General guideline for using public keys for authentication:
These are actually "key pairs" -- there are two halves which must be combined. Think of a lock that has two keyholes, where two different keys must be inserted and turned in order to open the lock.
There are two types of keys that make up a "key pair" -- a public key, and a private key. The public key is perfectly safe to send in-the-clear; via e-mail, posted on a web page, whatever. The private key should be kept private.
In actual practice with SSH between two people who wish to be client and server via SSH, and who are using public communication -- perhaps e-mail or instant messaging or text messages by cell phone, or shipping a diskette / CD / memory stick -- the person who will operate the client generates a key pair and sends the public "half" to the server administrator. No private information needs ever be sent via public methods at any time.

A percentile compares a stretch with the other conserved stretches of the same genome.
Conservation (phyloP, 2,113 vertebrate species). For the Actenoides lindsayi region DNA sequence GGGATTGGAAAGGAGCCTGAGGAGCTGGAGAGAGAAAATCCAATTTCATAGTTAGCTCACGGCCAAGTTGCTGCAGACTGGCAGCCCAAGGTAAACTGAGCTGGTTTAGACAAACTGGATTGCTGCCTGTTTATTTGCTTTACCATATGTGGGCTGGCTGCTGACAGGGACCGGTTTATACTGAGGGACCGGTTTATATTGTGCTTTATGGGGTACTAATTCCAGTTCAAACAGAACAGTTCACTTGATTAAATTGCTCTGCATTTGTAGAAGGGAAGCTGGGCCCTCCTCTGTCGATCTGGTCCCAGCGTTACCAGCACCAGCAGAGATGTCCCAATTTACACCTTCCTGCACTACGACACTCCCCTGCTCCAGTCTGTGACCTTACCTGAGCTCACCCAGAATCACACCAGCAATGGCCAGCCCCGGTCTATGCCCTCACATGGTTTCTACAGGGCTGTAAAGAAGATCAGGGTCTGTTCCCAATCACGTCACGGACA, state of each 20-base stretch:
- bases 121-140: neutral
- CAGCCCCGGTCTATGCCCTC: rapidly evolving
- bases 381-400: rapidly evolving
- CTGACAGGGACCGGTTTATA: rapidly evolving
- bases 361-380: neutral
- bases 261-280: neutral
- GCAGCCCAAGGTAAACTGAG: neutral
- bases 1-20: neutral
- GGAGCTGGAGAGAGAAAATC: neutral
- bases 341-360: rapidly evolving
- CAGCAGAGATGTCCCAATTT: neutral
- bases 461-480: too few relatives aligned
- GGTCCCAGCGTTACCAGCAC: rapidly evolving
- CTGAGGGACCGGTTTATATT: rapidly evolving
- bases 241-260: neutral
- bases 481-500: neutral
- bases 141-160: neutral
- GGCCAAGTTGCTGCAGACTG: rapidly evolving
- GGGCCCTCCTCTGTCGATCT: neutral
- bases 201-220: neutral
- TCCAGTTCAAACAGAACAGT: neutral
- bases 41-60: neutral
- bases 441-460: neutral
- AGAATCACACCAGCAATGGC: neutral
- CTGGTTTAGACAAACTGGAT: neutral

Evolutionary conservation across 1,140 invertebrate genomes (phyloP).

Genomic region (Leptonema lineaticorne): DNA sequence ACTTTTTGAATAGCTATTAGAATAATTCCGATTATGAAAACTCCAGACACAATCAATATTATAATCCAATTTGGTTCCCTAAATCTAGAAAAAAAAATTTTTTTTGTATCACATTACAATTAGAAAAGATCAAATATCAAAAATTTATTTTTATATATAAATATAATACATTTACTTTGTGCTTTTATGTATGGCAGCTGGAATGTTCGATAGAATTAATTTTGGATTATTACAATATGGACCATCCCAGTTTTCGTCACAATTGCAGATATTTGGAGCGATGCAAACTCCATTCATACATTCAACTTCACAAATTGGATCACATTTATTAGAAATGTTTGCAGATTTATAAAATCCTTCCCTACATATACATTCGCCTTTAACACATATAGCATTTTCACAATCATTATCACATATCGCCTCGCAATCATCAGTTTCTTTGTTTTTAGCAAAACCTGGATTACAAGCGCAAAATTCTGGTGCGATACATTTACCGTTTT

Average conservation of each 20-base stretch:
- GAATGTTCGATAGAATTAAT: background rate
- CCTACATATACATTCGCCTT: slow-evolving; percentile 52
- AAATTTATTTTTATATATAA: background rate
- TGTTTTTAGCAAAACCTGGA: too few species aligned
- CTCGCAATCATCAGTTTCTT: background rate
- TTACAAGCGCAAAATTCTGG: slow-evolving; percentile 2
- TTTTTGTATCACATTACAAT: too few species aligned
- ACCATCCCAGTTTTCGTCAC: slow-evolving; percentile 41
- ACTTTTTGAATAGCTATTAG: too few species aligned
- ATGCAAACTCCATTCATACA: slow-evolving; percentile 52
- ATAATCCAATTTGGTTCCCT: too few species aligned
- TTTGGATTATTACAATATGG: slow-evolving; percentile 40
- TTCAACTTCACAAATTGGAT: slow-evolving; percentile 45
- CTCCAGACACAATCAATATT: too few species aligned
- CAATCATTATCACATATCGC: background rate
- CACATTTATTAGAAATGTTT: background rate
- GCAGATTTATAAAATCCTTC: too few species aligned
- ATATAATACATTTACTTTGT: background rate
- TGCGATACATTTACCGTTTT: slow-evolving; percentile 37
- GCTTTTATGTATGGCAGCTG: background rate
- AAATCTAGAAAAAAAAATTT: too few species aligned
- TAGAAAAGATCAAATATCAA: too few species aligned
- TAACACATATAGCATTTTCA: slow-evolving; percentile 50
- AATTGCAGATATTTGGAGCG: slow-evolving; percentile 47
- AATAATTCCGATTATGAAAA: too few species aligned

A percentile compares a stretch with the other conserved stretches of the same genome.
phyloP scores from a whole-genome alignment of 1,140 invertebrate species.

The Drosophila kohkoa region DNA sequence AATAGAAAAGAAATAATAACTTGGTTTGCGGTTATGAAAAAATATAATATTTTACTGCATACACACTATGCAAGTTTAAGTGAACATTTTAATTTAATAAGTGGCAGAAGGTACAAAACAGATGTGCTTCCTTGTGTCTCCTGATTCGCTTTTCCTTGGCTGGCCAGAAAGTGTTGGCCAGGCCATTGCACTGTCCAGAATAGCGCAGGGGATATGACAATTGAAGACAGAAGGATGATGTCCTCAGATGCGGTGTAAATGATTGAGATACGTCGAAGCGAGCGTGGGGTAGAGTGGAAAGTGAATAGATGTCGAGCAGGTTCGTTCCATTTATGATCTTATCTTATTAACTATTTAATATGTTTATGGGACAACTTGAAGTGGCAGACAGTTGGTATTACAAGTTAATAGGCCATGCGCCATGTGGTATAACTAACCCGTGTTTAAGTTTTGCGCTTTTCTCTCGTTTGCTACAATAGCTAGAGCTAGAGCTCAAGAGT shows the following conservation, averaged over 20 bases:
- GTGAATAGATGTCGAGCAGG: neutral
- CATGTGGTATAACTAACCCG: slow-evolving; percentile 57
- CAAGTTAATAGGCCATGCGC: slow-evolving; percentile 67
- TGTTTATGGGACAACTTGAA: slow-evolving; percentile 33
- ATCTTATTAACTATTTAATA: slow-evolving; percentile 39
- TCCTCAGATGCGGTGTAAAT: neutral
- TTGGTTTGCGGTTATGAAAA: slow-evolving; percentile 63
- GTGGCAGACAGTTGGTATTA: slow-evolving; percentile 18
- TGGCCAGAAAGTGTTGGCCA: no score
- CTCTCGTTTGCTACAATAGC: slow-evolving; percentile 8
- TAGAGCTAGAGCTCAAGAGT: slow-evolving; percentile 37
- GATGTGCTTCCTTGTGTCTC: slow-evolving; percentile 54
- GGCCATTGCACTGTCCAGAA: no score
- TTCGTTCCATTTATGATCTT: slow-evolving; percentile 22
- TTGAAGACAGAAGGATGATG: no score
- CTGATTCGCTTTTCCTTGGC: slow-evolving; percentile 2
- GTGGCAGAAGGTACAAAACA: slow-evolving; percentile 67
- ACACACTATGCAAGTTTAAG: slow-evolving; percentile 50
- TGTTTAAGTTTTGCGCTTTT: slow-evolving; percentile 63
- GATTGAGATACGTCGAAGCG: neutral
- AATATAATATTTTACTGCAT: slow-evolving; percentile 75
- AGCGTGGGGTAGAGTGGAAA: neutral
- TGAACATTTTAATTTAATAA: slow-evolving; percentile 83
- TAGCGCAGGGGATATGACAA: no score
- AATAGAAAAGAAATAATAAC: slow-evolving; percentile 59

(If there is a private method for transferring private keys, then the key pair may be generated at the server or on an unrelated system.)
During authentication, the private key is used to generate an encrypted signature which can only be confirmed by decrypting with the public key. It proves that the sending station used the private key.
OpenSSH servers generate their own key pairs (on OpenBSD, in /etc/ssh) that are used to create a "fingerprint" which is used to confirm the server to clients. This fingerprint is stored in ~/.ssh/known_hosts for OpenSSH clients.